Autistic people show remarkable similarities to the symptoms of schizophrenia patients (Barlati et al., 2020; Hommer and Swedo, 2015; De Crescenzo et al., 2019; Krieger et al., 2021). Both ASD and schizophrenia patients are considered to have impairments at both extremes, involving either an excessive or inadequate reliance on sensory signals, resulting in inflexible behavior and issues in recurrent neural network representation (Idei et al., 2017; Philippsen and Nagai, 2018). Using a double-step saccade task, previous research has reported multiple lines of evidence demonstrating disrupted efference copy signals in schizophrenia. Importantly, similar to our findings, this disruption has implications for perceptual and motor precision, highlighting the interconnectedness of corollary discharge deficits and motor inflexibility (Thakkar et al., 2015b; Thakkar et al., 2015a).

A dramatic consequence of altered efference copy signaling is the inability to account for own eye movements when judging the location of a target presented intra-saccadically. The trans-saccadic localization task yielded results that provide further insights into the role of efference copy in individuals with varying levels of autistic traits. In this task, all participants, regardless of their autistic trait levels, successfully executed accurate saccades to peripheral targets. However, the key factor emerged in the subsequent perceptual judgments made by these individuals. Individuals with high autistic traits exhibited a significant mislocalization of a remembered stimulus position across saccades. In essence, they perceived the visual stimulus as having shifted in space more than it actually did during the eye movement. This indicates that their brain is relying more on the actual sensory feedback than the efference copy prediction. The consequence is an inaccurate perception of the stimulus’ location in space.

The results of both experiments shed light on the relationship between efference copy failure and Bayesian theories of autism (Van de Cruys et al., 2014; Pellicano and Burr, 2012; Lawson et al., 2014). In the double-step task, individuals with higher autistic traits exhibited difficulties in utilizing efference copy signals to construct a spatial representation of the second target location. This impairment suggests that in high autistic characteristics pre-saccadic predictions will never be completely confirmed by the post-saccadic feedback. This constant lack of a successful match between predicted sensory consequences of self-generated eye movements and post-saccadic evidence can lead over time to the build-up of weak priors with high variance.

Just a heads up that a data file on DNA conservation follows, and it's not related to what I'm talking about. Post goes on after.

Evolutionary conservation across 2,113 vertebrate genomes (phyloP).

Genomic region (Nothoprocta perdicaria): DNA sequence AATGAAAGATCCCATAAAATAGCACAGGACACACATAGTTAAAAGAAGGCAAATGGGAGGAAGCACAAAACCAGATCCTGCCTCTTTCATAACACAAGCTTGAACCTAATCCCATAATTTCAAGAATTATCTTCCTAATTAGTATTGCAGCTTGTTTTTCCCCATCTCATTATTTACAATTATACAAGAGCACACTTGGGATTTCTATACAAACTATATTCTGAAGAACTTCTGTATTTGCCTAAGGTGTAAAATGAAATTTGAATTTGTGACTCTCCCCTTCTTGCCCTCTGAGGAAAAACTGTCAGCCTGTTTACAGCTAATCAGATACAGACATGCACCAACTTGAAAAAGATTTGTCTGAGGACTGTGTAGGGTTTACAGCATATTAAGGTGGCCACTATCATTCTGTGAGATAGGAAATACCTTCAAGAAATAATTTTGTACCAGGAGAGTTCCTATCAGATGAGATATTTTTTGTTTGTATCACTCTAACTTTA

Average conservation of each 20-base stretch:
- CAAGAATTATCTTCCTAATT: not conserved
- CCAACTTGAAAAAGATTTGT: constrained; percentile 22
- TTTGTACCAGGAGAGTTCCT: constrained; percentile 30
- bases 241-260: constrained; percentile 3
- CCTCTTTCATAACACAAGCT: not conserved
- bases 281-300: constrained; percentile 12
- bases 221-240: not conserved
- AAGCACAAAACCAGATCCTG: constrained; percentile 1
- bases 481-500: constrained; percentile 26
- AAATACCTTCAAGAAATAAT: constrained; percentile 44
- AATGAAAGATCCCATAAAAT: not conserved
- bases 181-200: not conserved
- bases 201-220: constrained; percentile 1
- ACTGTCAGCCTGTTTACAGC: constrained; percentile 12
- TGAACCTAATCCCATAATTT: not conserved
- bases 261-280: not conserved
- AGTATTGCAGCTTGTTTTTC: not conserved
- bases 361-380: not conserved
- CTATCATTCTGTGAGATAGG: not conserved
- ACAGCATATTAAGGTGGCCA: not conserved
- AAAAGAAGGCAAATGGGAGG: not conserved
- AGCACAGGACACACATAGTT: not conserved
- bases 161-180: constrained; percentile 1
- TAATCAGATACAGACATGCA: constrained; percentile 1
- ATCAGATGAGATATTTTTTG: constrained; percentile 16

Similarly, in the trans-saccadic localization task, high autistic traits were associated with failures in spatial updating across saccade execution. These findings align with the Bayesian framework, where the brain continuously updates its internal model by combining sensory information with prior knowledge. In the context of autism, a failure in efference copy can further contribute to the unique sensory integration processes observed in individuals on the autism spectrum. Our results are supported by recent evidence on the clinical population. Using a blanking task in a group of children with and without Autism (Yao et al., 2021) suggested that that the ability to flexibly adjust the precision of priors may serve a protective function in autistic people, potentially influencing the severity of symptom presentation. Moreover, Park et al., 2021 highlighted a unique relationship between smooth pursuit quality and motion prediction in ASD: unlike typically developing children, those with ASD did not exhibit a central-tendency bias over time, suggesting deficits in integrating prior knowledge about environmental statistics.

We have recently suggested a disruption in causal inference in the high autistic characteristics, as these individuals tend to attribute post-saccadic errors to external factors – a dynamic and unstable world – rather than accurately linking them to their own motor actions (Pomè et al., 2023). Consequently, a bias in causal inference emerges, stemming from the efference copy disruption, where the brain struggles to correctly attribute the cause of motor errors, leading to a heightened reliance on sensory feedback instead of motor predictions. As previously postulated this skewed causal inference also interconnect with motor inflexibility. Inflexibility in the motor domain might also have consequences for visual stability. Here, participants with high autistic traits faced challenges in executing saccades with precision, particularly when compensating for previous eye movements that had altered target representations. In the trans-saccadic localization task, we observed that these individuals leaned more heavily on post-saccadic sensory feedback than efference copy predictions. This not only led to an inaccurate perception of stimuli location but also underscored their limited ability to update and adapt motor actions based on sensory information.